Stopping By

Stopping by with Zakiya Dalila Harris

During this extraordinary moment in time, we asked writers, musicians, curators, and innovators to reflect on influence, memory, language, shared spaces, and the power of poetry to bring us together.


Zakiya Dalila Harris spent nearly three years in editorial at Knopf/Doubleday before leaving to write her debut novel The Other Black Girl. Prior to working in publishing, Zakiya received her MFA in creative writing from The New School. Her essays and book reviews have appeared in Guernica and The Rumpus. She lives in Brooklyn, New York.


What is the last thing that moved you?

There are so many things, but the thing I have not been able to stop thinking about is A Promising Young Woman. Oh my god, that movie. It’s unlike anything I’ve ever seen. It’s got a voice of its own, a style of its own. It is an emotional rollercoaster; it has a zinger of an ending. And it really shines a light on the ways in which our current systems often protect rapists and ignore rape victims. It made me angry, and my hope is that a movie like this will inspire the much-needed conversations and change that our culture still desperately needs.

What is your first memory of poetry?

One of my earliest memories of poetry was my experience reading Ntozake Shange’s For Colored Girls Who Have Considered Suicide / When the Rainbow Is Enuf. I read it in an African-American Theater class in high school, and it was unlike anything else I’d ever experienced. I loved how sassy and frank it was, as well as how accessible it felt.

Is there a piece of art that changed your life?

Stanley Nelson’s 2015 documentary The Black Panthers: Vanguard of the Revolution. I saw this right around the time it first premiered, which also happened to be a time when I was really beginning to think about activism, race, and the treatment of Black Americans. The whole film had a huge impact upon me, but perhaps the most notable part was the footage of Kathleen Cleaver talking about natural hair, and why it was important for her to wear her hair natural. I wasn’t natural at the time, but it inspired me to chop all of my own relaxed hair off not too long after I saw the film.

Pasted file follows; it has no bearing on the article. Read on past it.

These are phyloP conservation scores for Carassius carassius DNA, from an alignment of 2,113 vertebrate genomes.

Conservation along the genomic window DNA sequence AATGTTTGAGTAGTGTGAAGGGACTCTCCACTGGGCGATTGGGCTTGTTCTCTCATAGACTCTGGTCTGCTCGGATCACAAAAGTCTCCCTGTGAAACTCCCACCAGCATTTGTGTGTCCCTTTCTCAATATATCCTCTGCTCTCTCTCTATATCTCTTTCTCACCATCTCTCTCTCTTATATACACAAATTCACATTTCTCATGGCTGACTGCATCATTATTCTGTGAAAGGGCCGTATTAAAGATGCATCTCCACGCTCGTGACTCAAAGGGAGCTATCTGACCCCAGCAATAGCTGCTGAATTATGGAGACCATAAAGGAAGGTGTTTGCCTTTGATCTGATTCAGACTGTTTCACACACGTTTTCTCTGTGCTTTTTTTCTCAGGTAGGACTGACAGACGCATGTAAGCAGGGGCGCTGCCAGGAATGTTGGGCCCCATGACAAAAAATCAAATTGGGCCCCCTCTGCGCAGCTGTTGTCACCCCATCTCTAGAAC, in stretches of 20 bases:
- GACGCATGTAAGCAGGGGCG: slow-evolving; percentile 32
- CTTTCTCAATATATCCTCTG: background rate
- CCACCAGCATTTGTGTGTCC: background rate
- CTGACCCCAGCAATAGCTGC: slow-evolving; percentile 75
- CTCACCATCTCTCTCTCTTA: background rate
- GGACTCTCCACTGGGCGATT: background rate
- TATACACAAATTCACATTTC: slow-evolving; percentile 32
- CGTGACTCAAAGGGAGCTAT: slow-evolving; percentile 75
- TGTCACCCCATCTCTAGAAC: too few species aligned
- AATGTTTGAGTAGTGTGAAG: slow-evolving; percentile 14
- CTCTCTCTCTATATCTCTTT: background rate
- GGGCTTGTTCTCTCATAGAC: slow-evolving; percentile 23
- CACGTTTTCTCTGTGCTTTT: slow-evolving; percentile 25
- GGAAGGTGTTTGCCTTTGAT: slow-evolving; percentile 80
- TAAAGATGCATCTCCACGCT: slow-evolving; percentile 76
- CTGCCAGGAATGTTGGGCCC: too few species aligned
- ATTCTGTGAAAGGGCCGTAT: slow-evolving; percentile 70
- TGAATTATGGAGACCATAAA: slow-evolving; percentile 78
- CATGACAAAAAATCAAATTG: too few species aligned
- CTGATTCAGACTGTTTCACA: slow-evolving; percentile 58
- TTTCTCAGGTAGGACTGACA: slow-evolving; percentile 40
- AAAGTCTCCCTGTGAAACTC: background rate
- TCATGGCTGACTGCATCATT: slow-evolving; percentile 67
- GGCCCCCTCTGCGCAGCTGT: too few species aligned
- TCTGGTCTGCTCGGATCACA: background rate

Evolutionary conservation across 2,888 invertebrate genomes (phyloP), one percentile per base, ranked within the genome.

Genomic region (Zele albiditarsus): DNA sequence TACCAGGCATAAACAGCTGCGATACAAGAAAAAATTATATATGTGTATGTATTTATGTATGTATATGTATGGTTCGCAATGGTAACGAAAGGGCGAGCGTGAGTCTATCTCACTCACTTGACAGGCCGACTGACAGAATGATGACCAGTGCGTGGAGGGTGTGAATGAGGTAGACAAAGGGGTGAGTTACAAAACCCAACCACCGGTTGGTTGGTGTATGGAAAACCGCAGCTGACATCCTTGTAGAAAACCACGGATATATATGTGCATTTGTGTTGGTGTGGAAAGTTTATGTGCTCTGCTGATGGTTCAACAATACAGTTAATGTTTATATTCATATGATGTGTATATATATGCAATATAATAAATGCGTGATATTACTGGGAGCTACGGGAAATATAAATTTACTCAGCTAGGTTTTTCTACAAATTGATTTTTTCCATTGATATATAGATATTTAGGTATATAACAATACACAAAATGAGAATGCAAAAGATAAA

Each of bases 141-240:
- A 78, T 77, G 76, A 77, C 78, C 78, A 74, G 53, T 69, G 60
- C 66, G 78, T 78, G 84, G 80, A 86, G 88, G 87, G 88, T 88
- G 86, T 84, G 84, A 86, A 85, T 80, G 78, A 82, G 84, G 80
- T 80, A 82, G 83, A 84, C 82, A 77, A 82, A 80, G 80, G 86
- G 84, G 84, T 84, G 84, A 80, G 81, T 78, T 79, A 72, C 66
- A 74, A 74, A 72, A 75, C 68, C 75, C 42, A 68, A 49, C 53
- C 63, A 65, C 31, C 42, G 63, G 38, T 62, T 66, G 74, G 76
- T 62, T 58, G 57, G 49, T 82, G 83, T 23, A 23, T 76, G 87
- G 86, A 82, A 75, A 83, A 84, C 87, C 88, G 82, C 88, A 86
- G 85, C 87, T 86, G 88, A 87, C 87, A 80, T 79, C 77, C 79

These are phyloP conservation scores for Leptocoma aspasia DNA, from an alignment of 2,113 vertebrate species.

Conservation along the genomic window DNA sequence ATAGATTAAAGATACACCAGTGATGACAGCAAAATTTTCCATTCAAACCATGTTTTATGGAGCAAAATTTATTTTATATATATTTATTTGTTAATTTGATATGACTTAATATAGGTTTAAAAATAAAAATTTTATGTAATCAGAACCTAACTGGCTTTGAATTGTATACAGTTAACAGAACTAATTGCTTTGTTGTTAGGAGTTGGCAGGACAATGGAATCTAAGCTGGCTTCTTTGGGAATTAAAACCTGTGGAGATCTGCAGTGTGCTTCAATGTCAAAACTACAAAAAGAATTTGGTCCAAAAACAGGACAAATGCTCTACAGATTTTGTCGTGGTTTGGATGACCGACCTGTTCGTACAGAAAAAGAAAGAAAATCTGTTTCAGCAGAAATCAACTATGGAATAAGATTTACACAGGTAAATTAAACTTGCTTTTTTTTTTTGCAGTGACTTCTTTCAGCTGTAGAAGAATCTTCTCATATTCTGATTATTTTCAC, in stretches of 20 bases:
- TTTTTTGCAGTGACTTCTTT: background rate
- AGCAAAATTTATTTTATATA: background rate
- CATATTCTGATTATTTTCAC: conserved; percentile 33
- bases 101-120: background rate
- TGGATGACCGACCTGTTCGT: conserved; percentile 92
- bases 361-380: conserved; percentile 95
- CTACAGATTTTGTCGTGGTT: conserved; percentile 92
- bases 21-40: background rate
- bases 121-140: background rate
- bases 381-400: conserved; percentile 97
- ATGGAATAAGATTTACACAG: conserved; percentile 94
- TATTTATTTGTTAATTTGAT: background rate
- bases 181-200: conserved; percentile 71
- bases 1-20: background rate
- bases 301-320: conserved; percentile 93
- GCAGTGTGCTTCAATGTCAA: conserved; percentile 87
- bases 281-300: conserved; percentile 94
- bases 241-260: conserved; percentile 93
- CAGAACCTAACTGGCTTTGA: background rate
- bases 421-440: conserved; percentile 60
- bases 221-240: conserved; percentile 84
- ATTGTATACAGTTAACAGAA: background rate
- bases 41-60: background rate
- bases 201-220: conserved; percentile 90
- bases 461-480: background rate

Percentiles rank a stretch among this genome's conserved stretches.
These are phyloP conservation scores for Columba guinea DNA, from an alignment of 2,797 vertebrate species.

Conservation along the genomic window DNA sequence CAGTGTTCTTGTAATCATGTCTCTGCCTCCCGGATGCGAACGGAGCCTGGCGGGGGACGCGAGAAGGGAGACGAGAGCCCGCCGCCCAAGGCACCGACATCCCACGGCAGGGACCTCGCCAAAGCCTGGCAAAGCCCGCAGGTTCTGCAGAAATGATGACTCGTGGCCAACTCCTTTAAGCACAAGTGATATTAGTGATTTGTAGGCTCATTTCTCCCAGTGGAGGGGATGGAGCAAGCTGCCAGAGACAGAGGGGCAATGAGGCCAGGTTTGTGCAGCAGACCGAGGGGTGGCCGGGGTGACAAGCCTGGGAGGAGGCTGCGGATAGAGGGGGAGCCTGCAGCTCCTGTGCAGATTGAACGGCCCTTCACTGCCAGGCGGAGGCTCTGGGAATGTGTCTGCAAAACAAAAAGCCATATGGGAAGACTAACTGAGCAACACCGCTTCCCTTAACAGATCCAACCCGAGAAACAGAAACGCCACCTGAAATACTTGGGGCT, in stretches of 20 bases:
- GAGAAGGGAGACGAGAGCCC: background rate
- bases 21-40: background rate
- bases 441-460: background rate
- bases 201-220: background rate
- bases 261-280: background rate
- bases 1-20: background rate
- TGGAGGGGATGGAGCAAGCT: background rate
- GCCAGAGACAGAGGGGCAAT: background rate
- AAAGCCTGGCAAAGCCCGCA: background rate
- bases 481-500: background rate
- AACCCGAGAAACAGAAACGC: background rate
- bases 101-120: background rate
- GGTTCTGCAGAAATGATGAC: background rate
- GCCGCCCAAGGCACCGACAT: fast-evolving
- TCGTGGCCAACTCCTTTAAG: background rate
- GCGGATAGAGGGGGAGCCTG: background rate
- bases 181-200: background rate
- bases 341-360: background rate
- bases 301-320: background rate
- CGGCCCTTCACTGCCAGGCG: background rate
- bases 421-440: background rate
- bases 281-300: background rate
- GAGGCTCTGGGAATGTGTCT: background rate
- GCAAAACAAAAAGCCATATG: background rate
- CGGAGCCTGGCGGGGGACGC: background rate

The pandemic has kept many public spaces closed. What space—and community—do you miss the most?

I really miss libraries. I wrote a lot of The Other Black Girl in various libraries throughout Brooklyn, so losing those spaces took some adjustment.

I also miss theaters—movie theaters like Brooklyn Academy of Music, but also Broadway, because I’m a big fan of musicals. Watching films and performances at home and online just isn’t the same.

If you were to choose one poem or text to inscribe in a public place right now, what would that be? And where would you place it?

I’d choose “why some people be mad at me sometimes” by Lucille Clifton, and I’d place it on every Confederate statue or landmark that’s still standing in this country. The poem would fit very well in those spaces:

they ask me to remember
but they want me to remember
their memories
and i keep on remembering
mine.

If you could recommend one piece of music to everyone, what would it be?

“I’ll Take You There” by The Staple Singers. The intro takes over my body whenever I hear it, its bassline is exquisite, and Mavis Staples’s smooth voice is the icing on the cake. For me, this song always evokes a sense of serenity, family reunions, and picnics, and its peaceful sentiment is one I like to think the whole world wants.

Who are the writers you most admire?

I really admire artists who switch it up. Authors like Colson Whitehead and Stephen King come to mind first, because the subjects of their books are all so different.

I also really admire Toni Morrison. I haven’t read every Toni Morrison book, and I will also say I haven’t loved every Morrison book I have read. But hearing her speak has really inspired me, as has reading and watching her interviews. I admire every bit of hard work she had to put in in order to accomplish what she did during her lifetime.

What do you see as the role of art in public life at this moment in time?

I think it depends on who you are. With the recent publication of my book, I’m adjusting to being an author and making a living from writing and talking about writing pretty much all the time, so a lot of the art I’m choosing to consume right now comes from my desire to take a break from that, and my own brain. I think escapism, especially over the last year, has been very crucial for me.

But there are also times—especially during particularly exhausting news cycles—when I’ve found art to be especially helpful in my attempts to make sense of the world, and to see good in the world.

Are you working on anything right now that you can tell us about?

At the moment, my main focus has been the TV adaptation of The Other Black Girl. Writing for TV is completely new for me, so I’m really trying to just pour as much of my energy as I can into learning the ins and outs of that world!


Author Photo: Nicole Mondestin

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